Birth size may influence whether one develops autism or schizophrenia.
Researchers at the University of Copenhagen and Yale University found that bigger babies are at an increased risk of autism, while smaller babies are more likely to develop schizophrenia. They based their results, published in the Proceedings of the Royal Society B, on an analysis of 1.75 million Danish babies.
The reason why may be explained by a theory in evolutionary biology that is gaining steam. It holds that the size of a baby is shaped during early development of the fetus between a “tug of war” between maternal and paternal genes. The size may also influence human behavior.
The theory holds that paternal genes favor larger babies, which might boost autism risk, while maternal genes favor smaller babies, possibly increasing the changes of developing schizophrenia.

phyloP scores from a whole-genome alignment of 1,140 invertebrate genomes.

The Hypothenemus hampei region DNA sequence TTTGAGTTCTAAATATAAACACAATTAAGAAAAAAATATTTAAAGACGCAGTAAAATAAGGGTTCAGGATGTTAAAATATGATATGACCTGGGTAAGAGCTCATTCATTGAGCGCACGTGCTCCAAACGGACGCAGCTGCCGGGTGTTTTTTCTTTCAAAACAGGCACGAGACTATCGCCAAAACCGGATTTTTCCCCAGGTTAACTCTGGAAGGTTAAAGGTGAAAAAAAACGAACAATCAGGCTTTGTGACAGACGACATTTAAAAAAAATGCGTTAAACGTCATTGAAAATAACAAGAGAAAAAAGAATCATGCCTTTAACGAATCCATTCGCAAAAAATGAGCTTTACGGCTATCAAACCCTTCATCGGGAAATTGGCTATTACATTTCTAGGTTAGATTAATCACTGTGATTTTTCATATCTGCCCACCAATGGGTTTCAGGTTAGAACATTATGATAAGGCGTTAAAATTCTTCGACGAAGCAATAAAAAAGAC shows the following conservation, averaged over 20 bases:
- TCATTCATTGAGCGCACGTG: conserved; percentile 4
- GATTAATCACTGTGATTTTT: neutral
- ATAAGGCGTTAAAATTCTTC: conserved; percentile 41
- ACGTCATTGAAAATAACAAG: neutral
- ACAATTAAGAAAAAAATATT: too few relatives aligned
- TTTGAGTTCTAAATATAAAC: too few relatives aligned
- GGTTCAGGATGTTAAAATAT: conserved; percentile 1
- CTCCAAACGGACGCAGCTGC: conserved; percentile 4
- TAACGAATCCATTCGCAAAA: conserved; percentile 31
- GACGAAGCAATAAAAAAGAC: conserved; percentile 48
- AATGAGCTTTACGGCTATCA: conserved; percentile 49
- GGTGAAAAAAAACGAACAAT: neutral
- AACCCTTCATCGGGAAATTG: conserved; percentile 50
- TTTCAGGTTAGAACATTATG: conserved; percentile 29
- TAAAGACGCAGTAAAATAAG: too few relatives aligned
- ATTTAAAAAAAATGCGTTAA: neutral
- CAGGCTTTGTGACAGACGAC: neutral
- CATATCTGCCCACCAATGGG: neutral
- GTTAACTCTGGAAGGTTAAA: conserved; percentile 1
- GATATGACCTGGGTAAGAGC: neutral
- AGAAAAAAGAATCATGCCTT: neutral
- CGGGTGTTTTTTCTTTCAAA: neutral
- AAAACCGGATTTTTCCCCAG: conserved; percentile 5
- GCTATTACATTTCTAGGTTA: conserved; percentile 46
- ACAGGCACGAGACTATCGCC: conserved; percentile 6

“The theory isn’t generally accepted yet, but I think there is a growing awareness that this sort of variation may be underlying some forms of human behavior, only grading into mental disorders at the extremes,” Stephen C. Stearns, PhD, an evolutionary biologist with Yale and study co-author, told SciTech Daily.
A new study from Yale University shows that bigger babies do have increased risk of autism, while smaller babies are more likely to develop schizophrenia. The size of babies and even human behavior may be shaped during early fetal development by a molecular tug of war between paternal and mat